My Time Pieces History Project has been inspired by love of history and a desire to write about it more. The concept was, of course, slightly influenced by the brilliant series “A History of the World in 100 Objects”, a collaboration between BBC Radio 4 and the British Museum, curated and presented by then-Director Neil Macgregor.

I have no intention of trying to replicate such a vast and ambitious project, nor do I have the breadth of knowledge to do so. Instead, my 100 items are things that are of interest to me, which I hope will be interesting to others, too.

How the Time Pieces History Project Will Work

I’ve split the items into five categories – Personal, North East England, Arts and Culture, Around the World and Hobbies and Leisure – and I’ll be sharing two per week for 50 weeks, starting on 18 July.

I’ll be creating video, audio and a blog for each one, researching the direct history of the item and then other things around it that I’ve learned. I love the book Histories of the Unexpected by Sam Willis and James Daybell, which is based on their podcast of the same name.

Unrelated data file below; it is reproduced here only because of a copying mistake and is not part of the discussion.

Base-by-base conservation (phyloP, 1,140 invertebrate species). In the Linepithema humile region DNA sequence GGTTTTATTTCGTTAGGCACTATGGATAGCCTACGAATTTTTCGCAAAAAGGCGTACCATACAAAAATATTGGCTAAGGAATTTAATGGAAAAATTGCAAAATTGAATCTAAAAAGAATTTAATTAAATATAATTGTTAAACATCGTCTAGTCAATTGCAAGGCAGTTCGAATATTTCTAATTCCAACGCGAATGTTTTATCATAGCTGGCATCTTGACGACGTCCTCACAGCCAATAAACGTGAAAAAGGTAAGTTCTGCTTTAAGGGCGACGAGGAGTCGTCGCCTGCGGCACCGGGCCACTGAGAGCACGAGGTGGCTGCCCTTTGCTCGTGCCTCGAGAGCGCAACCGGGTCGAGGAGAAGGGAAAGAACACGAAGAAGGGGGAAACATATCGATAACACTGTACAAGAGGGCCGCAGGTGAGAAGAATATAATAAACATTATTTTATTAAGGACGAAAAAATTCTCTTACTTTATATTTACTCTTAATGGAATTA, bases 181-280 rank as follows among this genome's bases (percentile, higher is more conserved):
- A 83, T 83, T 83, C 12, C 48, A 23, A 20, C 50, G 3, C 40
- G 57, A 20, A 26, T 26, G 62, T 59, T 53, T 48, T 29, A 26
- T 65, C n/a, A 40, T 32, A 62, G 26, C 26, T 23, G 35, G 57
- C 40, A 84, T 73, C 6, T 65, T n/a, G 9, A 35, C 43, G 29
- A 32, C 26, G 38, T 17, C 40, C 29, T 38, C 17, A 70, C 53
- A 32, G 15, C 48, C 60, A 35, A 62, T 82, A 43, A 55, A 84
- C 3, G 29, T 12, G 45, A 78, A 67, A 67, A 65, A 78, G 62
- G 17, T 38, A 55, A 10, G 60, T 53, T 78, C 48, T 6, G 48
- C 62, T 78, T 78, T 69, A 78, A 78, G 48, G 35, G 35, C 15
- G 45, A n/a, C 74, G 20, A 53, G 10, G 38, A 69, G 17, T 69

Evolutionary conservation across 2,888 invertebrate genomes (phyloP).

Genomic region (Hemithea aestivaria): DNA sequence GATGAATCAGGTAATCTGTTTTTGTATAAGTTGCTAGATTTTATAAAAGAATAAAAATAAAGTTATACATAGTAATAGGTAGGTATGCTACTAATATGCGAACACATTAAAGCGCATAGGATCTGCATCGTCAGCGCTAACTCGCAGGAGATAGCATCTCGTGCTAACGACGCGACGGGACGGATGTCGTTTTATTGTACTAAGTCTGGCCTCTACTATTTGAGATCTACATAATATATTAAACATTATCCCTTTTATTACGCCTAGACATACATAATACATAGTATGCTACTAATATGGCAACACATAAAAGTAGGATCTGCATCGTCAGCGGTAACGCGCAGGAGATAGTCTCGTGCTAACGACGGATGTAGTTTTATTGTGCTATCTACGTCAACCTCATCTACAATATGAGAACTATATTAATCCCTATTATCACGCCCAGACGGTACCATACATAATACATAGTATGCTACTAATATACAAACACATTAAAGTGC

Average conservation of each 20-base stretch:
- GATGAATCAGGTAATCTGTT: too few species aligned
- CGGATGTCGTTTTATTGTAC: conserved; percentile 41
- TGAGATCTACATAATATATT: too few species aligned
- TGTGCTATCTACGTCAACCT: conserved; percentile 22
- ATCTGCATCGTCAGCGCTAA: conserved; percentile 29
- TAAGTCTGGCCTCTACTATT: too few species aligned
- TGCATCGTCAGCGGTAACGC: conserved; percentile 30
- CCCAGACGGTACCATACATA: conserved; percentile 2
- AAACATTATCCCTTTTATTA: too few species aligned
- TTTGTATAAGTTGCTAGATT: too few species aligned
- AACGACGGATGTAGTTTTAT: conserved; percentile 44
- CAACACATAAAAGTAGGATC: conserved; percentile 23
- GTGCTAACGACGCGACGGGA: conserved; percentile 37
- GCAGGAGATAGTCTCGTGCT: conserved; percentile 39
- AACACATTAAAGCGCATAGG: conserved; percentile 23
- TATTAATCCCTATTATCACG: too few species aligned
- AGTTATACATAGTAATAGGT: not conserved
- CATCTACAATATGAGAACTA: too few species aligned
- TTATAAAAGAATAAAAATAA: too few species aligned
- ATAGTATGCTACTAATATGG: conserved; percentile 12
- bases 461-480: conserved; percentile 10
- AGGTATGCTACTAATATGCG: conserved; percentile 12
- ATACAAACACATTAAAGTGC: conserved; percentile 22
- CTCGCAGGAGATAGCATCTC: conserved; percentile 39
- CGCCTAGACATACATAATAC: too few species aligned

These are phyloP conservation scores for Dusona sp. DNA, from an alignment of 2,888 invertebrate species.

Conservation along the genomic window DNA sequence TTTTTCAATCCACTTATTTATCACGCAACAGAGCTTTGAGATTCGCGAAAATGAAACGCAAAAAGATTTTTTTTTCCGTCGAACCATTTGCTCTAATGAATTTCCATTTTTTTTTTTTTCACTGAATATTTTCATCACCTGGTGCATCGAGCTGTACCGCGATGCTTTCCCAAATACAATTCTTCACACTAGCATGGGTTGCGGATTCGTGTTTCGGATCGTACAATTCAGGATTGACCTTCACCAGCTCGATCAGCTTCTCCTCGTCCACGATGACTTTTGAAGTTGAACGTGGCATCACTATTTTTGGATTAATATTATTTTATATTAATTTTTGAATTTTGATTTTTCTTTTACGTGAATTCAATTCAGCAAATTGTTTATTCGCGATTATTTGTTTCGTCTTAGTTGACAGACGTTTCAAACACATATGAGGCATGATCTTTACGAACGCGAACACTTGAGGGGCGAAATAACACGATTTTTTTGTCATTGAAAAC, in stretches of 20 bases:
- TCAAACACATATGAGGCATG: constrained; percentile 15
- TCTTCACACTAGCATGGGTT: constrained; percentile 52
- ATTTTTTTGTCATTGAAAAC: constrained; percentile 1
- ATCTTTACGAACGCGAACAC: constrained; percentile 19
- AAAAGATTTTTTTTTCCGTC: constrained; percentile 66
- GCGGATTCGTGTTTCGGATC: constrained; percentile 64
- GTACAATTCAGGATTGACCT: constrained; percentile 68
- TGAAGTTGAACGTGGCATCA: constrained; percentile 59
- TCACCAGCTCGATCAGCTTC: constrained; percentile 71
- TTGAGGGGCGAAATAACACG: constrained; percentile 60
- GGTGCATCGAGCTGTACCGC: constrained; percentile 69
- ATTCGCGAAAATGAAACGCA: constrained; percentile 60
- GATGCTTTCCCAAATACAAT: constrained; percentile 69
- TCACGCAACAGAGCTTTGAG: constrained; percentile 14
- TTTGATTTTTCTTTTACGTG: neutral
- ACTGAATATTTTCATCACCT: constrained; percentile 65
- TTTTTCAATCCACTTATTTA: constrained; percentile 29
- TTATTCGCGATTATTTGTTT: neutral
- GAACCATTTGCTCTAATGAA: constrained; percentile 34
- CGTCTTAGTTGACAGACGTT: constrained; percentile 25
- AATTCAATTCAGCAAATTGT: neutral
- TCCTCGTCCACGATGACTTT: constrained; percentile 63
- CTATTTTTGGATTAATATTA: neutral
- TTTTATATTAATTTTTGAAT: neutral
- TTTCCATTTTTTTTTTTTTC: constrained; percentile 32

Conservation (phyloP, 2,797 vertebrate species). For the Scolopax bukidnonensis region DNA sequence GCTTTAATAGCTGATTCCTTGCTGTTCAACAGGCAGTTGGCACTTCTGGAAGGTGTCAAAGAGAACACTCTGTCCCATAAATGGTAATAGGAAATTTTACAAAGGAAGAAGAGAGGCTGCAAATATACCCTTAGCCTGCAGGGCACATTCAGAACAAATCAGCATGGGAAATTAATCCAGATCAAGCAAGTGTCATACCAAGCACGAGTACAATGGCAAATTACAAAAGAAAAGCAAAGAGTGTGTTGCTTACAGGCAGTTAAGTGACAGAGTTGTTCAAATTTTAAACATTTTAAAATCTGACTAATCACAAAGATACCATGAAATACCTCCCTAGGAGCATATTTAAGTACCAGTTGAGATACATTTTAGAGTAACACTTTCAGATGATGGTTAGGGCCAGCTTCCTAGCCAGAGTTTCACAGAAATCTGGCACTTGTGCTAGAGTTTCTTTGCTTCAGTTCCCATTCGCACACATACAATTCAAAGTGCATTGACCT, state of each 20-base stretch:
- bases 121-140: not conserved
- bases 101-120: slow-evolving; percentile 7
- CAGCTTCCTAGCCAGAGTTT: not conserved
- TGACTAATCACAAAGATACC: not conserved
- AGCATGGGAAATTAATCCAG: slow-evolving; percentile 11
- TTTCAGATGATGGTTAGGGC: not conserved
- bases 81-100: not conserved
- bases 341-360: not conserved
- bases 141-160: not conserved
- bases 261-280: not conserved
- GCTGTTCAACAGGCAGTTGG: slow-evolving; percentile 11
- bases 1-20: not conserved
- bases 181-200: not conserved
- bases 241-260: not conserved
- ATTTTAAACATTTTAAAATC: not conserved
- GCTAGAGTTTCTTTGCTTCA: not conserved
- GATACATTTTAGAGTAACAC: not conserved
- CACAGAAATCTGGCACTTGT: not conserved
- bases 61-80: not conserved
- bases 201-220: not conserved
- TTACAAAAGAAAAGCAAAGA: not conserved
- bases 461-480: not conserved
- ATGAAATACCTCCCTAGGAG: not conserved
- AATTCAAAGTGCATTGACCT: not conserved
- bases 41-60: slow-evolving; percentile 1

I’m hopeful that as time goes on, more people will want to contribute, either in the form of their own objects to share or particular knowledge on one of mine, or to offer a new angle on my version of history. I’d like to interview people as well as having guest blogs.

The project is intended to evolve, so items aren’t shared once and forgotten about – they’ll be revisited over the year. I’m also planning to turn my findings into a book once the project is finished, which I’ll self-publish towards the end of 2020.

The First Two Categories

The first 20 items are all personal to me, and almost all are from my childhood. There was much deliberation on the final selection, but I’m pleased with my choices. There’s an item to represent each significant member of the family, and they might be surprised which thing I’ve chosen for them.

My childhood home – not one of the items!

The next 20 are things from the North East of England – historical buildings and landmarks. Some are instantly recognisable and even famous, but I’ve tried to temper that by introducing some lesser-known things which I can bring to a wider audience. The items in the other three sections are still being decided!

This is very much an open project, and the more feedback, suggestions and help along the way the better. I’ll be talking a bit more about myself and what led me to this point next week, as well as explaining how I’m using my professional skills to make the project easier.